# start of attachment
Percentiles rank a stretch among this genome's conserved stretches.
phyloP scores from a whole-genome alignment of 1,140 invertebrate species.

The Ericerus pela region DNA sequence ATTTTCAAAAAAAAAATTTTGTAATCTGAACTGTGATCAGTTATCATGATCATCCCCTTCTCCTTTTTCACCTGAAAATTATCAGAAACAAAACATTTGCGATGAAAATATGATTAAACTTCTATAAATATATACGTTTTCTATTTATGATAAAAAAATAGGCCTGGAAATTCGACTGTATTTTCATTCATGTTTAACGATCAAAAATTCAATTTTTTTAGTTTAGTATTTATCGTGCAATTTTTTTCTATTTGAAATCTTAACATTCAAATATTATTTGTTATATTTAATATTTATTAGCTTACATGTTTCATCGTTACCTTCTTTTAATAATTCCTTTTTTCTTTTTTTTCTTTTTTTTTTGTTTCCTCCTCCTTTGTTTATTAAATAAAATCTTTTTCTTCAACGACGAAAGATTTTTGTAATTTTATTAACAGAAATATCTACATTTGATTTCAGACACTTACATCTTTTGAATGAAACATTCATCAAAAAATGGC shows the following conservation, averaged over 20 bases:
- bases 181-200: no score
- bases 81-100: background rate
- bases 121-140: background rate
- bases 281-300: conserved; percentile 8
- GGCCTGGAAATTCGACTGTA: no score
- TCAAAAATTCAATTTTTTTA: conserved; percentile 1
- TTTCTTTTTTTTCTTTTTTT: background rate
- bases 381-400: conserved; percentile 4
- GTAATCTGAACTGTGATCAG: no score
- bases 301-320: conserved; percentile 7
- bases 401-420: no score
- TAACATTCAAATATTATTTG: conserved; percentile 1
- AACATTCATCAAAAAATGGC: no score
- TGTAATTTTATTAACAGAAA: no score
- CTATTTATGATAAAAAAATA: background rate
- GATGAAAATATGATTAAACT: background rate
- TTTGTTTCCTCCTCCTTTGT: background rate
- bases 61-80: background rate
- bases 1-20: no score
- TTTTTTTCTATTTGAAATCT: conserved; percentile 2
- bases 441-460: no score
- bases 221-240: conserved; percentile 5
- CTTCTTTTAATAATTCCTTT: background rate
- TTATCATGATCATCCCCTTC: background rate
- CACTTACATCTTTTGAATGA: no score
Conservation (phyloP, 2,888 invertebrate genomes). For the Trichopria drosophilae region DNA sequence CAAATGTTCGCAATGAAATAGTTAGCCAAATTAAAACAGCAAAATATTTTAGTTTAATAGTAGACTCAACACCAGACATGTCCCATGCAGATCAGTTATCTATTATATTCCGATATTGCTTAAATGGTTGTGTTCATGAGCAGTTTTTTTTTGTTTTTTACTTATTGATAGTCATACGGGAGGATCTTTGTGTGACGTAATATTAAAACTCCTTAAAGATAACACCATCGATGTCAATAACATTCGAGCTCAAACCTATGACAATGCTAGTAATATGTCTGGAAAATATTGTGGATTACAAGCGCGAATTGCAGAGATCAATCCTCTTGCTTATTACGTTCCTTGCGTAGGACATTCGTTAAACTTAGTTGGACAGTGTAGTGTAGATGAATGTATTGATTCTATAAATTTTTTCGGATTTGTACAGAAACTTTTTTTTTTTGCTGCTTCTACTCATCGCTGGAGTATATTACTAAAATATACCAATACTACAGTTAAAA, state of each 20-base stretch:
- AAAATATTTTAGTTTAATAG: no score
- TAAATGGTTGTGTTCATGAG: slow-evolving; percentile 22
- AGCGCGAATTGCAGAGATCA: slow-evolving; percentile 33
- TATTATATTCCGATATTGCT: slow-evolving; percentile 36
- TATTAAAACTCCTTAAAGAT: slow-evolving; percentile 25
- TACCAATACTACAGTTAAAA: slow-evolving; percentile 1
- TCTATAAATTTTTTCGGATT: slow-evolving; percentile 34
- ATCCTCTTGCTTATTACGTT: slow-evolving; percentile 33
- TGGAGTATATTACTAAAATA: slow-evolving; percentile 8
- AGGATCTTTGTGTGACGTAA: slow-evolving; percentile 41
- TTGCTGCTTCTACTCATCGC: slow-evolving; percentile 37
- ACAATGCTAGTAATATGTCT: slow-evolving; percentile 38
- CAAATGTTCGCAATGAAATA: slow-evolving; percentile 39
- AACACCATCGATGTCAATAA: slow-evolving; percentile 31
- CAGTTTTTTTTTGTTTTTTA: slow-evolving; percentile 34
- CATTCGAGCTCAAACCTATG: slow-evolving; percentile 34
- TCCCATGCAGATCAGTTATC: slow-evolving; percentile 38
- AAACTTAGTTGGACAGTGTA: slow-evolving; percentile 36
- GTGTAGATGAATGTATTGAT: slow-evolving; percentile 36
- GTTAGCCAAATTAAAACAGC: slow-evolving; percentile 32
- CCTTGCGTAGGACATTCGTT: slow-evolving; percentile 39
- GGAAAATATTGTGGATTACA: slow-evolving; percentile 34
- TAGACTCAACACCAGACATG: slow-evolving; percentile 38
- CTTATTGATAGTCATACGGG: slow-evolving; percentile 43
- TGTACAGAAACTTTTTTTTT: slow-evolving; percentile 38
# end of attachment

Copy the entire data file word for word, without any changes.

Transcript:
Percentiles rank a stretch among this genome's conserved stretches.
phyloP scores from a whole-genome alignment of 1,140 invertebrate species.

The Ericerus pela region DNA sequence ATTTTCAAAAAAAAAATTTTGTAATCTGAACTGTGATCAGTTATCATGATCATCCCCTTCTCCTTTTTCACCTGAAAATTATCAGAAACAAAACATTTGCGATGAAAATATGATTAAACTTCTATAAATATATACGTTTTCTATTTATGATAAAAAAATAGGCCTGGAAATTCGACTGTATTTTCATTCATGTTTAACGATCAAAAATTCAATTTTTTTAGTTTAGTATTTATCGTGCAATTTTTTTCTATTTGAAATCTTAACATTCAAATATTATTTGTTATATTTAATATTTATTAGCTTACATGTTTCATCGTTACCTTCTTTTAATAATTCCTTTTTTCTTTTTTTTCTTTTTTTTTTGTTTCCTCCTCCTTTGTTTATTAAATAAAATCTTTTTCTTCAACGACGAAAGATTTTTGTAATTTTATTAACAGAAATATCTACATTTGATTTCAGACACTTACATCTTTTGAATGAAACATTCATCAAAAAATGGC shows the following conservation, averaged over 20 bases:
- bases 181-200: no score
- bases 81-100: background rate
- bases 121-140: background rate
- bases 281-300: conserved; percentile 8
- GGCCTGGAAATTCGACTGTA: no score
- TCAAAAATTCAATTTTTTTA: conserved; percentile 1
- TTTCTTTTTTTTCTTTTTTT: background rate
- bases 381-400: conserved; percentile 4
- GTAATCTGAACTGTGATCAG: no score
- bases 301-320: conserved; percentile 7
- bases 401-420: no score
- TAACATTCAAATATTATTTG: conserved; percentile 1
- AACATTCATCAAAAAATGGC: no score
- TGTAATTTTATTAACAGAAA: no score
- CTATTTATGATAAAAAAATA: background rate
- GATGAAAATATGATTAAACT: background rate
- TTTGTTTCCTCCTCCTTTGT: background rate
- bases 61-80: background rate
- bases 1-20: no score
- TTTTTTTCTATTTGAAATCT: conserved; percentile 2
- bases 441-460: no score
- bases 221-240: conserved; percentile 5
- CTTCTTTTAATAATTCCTTT: background rate
- TTATCATGATCATCCCCTTC: background rate
- CACTTACATCTTTTGAATGA: no score
Conservation (phyloP, 2,888 invertebrate genomes). For the Trichopria drosophilae region DNA sequence CAAATGTTCGCAATGAAATAGTTAGCCAAATTAAAACAGCAAAATATTTTAGTTTAATAGTAGACTCAACACCAGACATGTCCCATGCAGATCAGTTATCTATTATATTCCGATATTGCTTAAATGGTTGTGTTCATGAGCAGTTTTTTTTTGTTTTTTACTTATTGATAGTCATACGGGAGGATCTTTGTGTGACGTAATATTAAAACTCCTTAAAGATAACACCATCGATGTCAATAACATTCGAGCTCAAACCTATGACAATGCTAGTAATATGTCTGGAAAATATTGTGGATTACAAGCGCGAATTGCAGAGATCAATCCTCTTGCTTATTACGTTCCTTGCGTAGGACATTCGTTAAACTTAGTTGGACAGTGTAGTGTAGATGAATGTATTGATTCTATAAATTTTTTCGGATTTGTACAGAAACTTTTTTTTTTTGCTGCTTCTACTCATCGCTGGAGTATATTACTAAAATATACCAATACTACAGTTAAAA, state of each 20-base stretch:
- AAAATATTTTAGTTTAATAG: no score
- TAAATGGTTGTGTTCATGAG: slow-evolving; percentile 22
- AGCGCGAATTGCAGAGATCA: slow-evolving; percentile 33
- TATTATATTCCGATATTGCT: slow-evolving; percentile 36
- TATTAAAACTCCTTAAAGAT: slow-evolving; percentile 25
- TACCAATACTACAGTTAAAA: slow-evolving; percentile 1
- TCTATAAATTTTTTCGGATT: slow-evolving; percentile 34
- ATCCTCTTGCTTATTACGTT: slow-evolving; percentile 33
- TGGAGTATATTACTAAAATA: slow-evolving; percentile 8
- AGGATCTTTGTGTGACGTAA: slow-evolving; percentile 41
- TTGCTGCTTCTACTCATCGC: slow-evolving; percentile 37
- ACAATGCTAGTAATATGTCT: slow-evolving; percentile 38
- CAAATGTTCGCAATGAAATA: slow-evolving; percentile 39
- AACACCATCGATGTCAATAA: slow-evolving; percentile 31
- CAGTTTTTTTTTGTTTTTTA: slow-evolving; percentile 34
- CATTCGAGCTCAAACCTATG: slow-evolving; percentile 34
- TCCCATGCAGATCAGTTATC: slow-evolving; percentile 38
- AAACTTAGTTGGACAGTGTA: slow-evolving; percentile 36
- GTGTAGATGAATGTATTGAT: slow-evolving; percentile 36
- GTTAGCCAAATTAAAACAGC: slow-evolving; percentile 32
- CCTTGCGTAGGACATTCGTT: slow-evolving; percentile 39
- GGAAAATATTGTGGATTACA: slow-evolving; percentile 34
- TAGACTCAACACCAGACATG: slow-evolving; percentile 38
- CTTATTGATAGTCATACGGG: slow-evolving; percentile 43
- TGTACAGAAACTTTTTTTTT: slow-evolving; percentile 38